‘Living in Hell’: See How Hundreds of Mentally Ill Indonesian Villagers Live Chained Down, Locked Away

In a world dark and decrepit, seemingly detached from civilized society, hundreds of Indonesians lay chained, locked and bound to the dirty floor and cement slabs, suffering from mental illnesses with no hope on the way.

In Ponorogo, East Java, home to the villages of Sidoharjo, Karangpatihan and Krebet, many suffer from what the natives know only as “Kampung Idiot” — an illness known as Down syndrome in Western culture — and other severe mental illnesses.

Unsure of how to treat the illnesses, many of the disabled villagers in the Muslim-dominated society end up shackled and caged by faith healers who are unsure of how to properly treat the mentally ill Indonesians, the Daily Mail reported.

Down syndrome sufferers Faiz, 10, and Jamila, 13, are two adolescents from the nearby Jambon district and the Sidowaya villages, respectively, and have been mute and paralyzed since infancy. Their struggle is the story of many in the desperate villages of Ponorogo.

Faiz lies on the bed inside the house at Sidoarjo Village in Jambon subdistrict on March 25, 2016 in Ponorogo district, Indonesia. (Photo by Ulet Ifansasti/Getty Images)
Faiz, 10, who suffers from Down syndrome, lies on the bed inside the house at Sidoarjo Village in the Jambon subdistrict. (Photo by Ulet Ifansasti/Getty Images)
Faiz is assisted by his mother Tumini, inside the house at Sidoarjo Village. (Photo by Ulet Ifansasti/Getty Images)
Faiz is assisted by his mother Tumini, inside the house at Sidoarjo Village. (Photo by Ulet Ifansasti/Getty Images)

All of these Ponorogo villagers, ranging from adolescent to adult, live well below poverty level, some making only $30 to $40 per month, and suffer from malnutrition, vision problems and hearing impairment. Government officials claim the mental and physical illnesses that plague the villages are the result of incest, iodine deficiencies and malnutrition.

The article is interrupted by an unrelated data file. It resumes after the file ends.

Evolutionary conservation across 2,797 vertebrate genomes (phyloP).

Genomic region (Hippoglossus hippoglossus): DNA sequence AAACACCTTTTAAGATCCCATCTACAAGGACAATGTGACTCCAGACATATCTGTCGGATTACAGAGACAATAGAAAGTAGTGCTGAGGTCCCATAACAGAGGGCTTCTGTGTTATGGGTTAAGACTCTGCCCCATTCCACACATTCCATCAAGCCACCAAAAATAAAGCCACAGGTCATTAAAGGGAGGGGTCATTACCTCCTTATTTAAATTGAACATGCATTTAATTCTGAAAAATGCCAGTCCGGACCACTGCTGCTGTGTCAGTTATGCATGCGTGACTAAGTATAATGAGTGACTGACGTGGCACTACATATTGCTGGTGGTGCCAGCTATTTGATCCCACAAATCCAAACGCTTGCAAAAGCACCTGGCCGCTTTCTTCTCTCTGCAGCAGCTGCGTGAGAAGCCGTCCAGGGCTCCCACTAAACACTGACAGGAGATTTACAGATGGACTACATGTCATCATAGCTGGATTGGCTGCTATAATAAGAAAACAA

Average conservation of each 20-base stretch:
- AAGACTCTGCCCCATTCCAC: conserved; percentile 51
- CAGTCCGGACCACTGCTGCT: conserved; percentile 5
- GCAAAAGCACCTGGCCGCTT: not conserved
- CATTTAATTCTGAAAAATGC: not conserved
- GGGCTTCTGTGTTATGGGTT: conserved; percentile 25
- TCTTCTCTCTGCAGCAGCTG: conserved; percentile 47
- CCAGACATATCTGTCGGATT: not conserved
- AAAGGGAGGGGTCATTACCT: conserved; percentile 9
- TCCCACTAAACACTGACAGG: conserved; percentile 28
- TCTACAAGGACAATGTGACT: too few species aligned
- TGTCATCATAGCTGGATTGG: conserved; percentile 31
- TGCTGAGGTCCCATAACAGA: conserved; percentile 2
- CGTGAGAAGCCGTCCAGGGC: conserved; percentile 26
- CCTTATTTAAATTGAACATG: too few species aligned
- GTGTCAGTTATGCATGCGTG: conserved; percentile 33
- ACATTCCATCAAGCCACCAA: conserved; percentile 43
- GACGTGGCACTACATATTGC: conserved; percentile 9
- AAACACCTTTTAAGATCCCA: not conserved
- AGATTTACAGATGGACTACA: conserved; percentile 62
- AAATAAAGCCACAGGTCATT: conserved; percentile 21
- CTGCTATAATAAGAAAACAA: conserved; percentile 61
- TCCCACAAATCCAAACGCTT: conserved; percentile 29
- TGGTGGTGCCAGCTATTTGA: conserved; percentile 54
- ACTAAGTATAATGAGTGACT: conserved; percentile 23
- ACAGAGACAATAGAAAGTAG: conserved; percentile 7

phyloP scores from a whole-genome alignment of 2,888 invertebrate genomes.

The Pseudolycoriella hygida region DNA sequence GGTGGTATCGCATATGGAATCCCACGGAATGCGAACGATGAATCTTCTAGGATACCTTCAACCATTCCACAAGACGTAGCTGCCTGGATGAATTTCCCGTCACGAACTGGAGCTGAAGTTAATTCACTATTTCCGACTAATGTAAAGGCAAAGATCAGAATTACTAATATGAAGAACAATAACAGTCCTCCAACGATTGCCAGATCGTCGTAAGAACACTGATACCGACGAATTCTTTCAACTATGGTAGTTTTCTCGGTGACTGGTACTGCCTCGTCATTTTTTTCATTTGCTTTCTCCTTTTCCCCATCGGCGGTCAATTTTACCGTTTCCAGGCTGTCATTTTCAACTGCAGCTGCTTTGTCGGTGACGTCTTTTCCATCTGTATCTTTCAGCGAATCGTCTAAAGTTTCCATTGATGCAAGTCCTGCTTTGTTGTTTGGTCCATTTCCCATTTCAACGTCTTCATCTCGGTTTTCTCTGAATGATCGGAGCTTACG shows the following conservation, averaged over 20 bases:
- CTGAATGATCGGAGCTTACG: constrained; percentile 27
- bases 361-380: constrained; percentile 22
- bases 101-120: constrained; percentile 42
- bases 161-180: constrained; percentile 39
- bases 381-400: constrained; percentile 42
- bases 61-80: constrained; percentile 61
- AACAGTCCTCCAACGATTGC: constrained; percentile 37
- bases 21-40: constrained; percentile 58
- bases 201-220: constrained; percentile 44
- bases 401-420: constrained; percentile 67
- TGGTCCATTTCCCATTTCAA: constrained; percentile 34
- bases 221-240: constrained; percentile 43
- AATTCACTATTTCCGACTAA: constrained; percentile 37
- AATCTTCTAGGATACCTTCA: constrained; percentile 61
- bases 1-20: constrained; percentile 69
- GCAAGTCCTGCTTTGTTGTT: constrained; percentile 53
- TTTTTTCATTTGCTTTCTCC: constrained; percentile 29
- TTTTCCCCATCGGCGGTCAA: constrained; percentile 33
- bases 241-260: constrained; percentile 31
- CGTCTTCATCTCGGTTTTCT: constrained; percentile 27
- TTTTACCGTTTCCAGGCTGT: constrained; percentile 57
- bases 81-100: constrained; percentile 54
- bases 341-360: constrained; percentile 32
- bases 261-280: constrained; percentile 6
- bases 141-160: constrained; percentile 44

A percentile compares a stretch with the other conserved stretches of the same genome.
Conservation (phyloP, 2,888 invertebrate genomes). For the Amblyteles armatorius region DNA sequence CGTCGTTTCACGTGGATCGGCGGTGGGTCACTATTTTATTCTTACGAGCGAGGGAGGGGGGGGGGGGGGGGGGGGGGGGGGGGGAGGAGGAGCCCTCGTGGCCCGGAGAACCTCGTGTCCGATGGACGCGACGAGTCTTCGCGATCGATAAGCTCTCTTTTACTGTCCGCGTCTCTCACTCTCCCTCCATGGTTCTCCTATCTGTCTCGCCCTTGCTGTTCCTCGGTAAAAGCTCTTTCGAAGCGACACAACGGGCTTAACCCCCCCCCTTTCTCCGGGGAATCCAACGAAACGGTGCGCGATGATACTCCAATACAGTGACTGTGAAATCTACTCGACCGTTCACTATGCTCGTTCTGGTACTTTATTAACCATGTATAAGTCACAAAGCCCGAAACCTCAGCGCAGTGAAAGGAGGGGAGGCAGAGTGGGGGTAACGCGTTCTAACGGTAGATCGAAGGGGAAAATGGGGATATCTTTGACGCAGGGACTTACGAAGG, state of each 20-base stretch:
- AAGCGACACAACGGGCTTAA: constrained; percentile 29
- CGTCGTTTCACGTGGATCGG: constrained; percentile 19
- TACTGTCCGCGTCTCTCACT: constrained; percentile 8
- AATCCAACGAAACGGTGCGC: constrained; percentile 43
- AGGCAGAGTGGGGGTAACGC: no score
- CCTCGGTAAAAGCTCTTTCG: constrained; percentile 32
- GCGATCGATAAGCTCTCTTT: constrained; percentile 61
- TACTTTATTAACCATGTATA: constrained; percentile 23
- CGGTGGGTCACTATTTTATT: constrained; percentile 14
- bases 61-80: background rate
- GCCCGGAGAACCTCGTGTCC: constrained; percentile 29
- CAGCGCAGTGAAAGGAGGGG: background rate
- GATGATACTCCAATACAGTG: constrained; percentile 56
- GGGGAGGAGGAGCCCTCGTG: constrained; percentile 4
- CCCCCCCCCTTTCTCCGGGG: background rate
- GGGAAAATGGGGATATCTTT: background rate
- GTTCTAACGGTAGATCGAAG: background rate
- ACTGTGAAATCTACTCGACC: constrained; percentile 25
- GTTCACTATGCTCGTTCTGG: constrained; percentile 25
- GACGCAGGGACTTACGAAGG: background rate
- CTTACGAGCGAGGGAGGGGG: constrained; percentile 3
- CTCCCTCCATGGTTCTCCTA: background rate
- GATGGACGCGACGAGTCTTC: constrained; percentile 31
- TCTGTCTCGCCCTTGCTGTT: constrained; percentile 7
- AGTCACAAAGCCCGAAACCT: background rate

And In Indonesia, which has a population of nearly 250 million people, there are only 48 mental hospitals, and most of them are in urban locations.

Even if treatment was affordable, it is nearly unattainable, leaving families with no where to go and no one to turn to except faith healers in the Muslim culture. Many of those healers determine that the best solution is to chain their ill patients.

Jamila, 13, who is being cared for by her great grandmother, lies on a floor mat inside a house at Sidowayah Village in Jambon subdistrict on March 25, 2016 in Ponorogo district, Indonesia. (Photo by Ulet Ifansasti/Getty Images)
Jamila, 13, who suffers from Down syndrome, is being cared for by her great grandmother, lies on a floor mat inside a house at Sidowayah Village. (Photo by Ulet Ifansasti/Getty Images)

Others who are suffering in the abandoned villages include 45-year-old Saimun, who lies shackled to the ground in his shadowed shanty, where he was chained 20 years ago, when his parents learned he suffered severe mental illness.

Saimun, 45, lies on the ground inside his house, where his legs have been chained for 20 years by his parents because he suffers from mental illness in Jambon subdistrict on March 23, 2016 in Ponorogo district, Indonesia.
Saimun, 45, who suffers from an undiagnosed mental illness, lies on the ground inside his house, where his legs have been chained for 20 years by his parents because he suffers from mental illness. (Photo by Ulet Ifansasti/Getty Images)

The Pongoro district has a population of approximately 880,000 people, and more than 400 villagers suffer from psychosocial disabilities and live in insalubrious conditions. The common practice of chaining the mentally ill villagers, according to Daily Mail, is known as “pasung” in the Indonesian culture.

The Indonesian government outlawed “pasung” in 1977, but it has failed to enforce its banning. Approximately 57,000 Indonesians have been subjected to the practice in the past and 18,800 villagers are currently living under “pasung,” according to the Human Rights Watch.

The inhumane practice — which also includes caging people suffering or are perceived to suffer from psychosocial disabilities — has been illegal in the country for nearly 40 years, but remains an endemic in rural areas where healthcare is basically nonexistent and belief in evil spirits reigns supreme.

Suhananto, 30, is one of those villagers who lives in a cage because he suffers from an undiagnosed mental illness. He was locked up in the enclosure by his parents approximately one year ago.